Thoughts | Clare Cotton - Associate Director of Brand & Innovation Strategy

The selfie of our planet

Share

Here at 1HQ, we are fans of Kate Raworth’s new thinking around Doughnut Economics. If you’ve not seen the model or read the book, it’s essentially a snapshot of both the health of the planet and humanity.

HOW DOES THE MODEL WORK?

The planet has 9 critical variables that we can’t afford to overstep. It’s how we measure the things we know about such as Climate Change, Biodiversity and Science by creating specific limits for each. This gives us an ecological ceiling. However, we don’t just care about the planet’s wellbeing.

As the UN Sustainable Goals show, there are also plenty of social criticalities like access to food, education and water that we need to worry about to keep humanity healthy and afloat. These are the 12 variables in the centre pressing out.

The net result is the ‘doughnut’. The green ring which is the ‘safe and just space for humanity’ to operate in. It’s a squeezed space but for us to be sustainable in more than just words, we need to learn to live in this zone and not have negative impact on either the planet or its people.

RELEVANCE TO BUSINESS AND BRANDS

So, why is it valuable to businesses and brands? The genius of the model is it creates a great visual tool for sustainable decision-making, distilling so many complex sustainability issues into a single connected picture.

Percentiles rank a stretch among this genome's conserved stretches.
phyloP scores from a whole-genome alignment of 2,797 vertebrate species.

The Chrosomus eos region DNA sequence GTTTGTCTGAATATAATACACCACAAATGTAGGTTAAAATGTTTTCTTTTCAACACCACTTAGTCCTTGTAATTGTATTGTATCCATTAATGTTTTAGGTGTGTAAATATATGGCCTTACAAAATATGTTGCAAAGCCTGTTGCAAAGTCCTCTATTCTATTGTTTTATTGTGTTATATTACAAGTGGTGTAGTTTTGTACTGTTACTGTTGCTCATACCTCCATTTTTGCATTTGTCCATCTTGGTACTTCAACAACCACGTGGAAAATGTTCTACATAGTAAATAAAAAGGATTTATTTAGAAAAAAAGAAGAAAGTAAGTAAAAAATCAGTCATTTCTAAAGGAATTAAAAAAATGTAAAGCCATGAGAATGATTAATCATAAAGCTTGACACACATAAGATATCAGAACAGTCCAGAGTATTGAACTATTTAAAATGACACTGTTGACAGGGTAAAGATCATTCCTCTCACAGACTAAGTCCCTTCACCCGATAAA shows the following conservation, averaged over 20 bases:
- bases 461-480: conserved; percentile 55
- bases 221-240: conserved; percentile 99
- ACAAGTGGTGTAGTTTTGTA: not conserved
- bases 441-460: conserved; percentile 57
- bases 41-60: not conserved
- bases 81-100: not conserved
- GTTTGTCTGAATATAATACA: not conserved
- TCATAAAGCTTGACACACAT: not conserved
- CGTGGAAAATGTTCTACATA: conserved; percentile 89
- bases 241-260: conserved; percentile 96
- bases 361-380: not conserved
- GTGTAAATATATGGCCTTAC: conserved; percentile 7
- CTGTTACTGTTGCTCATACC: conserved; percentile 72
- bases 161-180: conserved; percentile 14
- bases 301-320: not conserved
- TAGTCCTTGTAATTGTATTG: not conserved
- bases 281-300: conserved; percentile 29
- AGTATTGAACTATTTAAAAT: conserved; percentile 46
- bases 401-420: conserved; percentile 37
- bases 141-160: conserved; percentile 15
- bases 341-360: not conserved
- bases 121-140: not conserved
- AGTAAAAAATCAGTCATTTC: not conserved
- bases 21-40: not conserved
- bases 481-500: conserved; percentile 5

Imagine the model as a big round tablecloth in the midst of your decision-making. Is your business or brand doing the right thing and what, if anything, do you need to focus on to ensure you are not impinging on either the planet or humanity’s boundaries? When you add the measures of how we are doing against each of the variables, it’s like a snapshot of how the planet is right now.

 

Image credit: With thanks to KateRaworth.com for allowing the reproduction of her model

In Kate’s words, it’s like the closest thing to a “selfie for the world”. Sadly, it doesn’t make for a pretty picture. Nonetheless, just like the best selfies, they are natural, not airbrushed and the truth of the personality is revealed.

It feels like we are reaching a tipping point where our consumers are not just aware of sustainability issues but their behaviours are changing. If we as brands are aware of our own doughnut of impact and can re-adjust our behaviours, then we’ll help the next selfie of the planet be a more positive image.

You can read more thoughts on Sustainable Purpose in Cue03 'We Did It On Purpose'.

Share
Enjoy your thought pieces like this by subscribing to our 'cue' magazine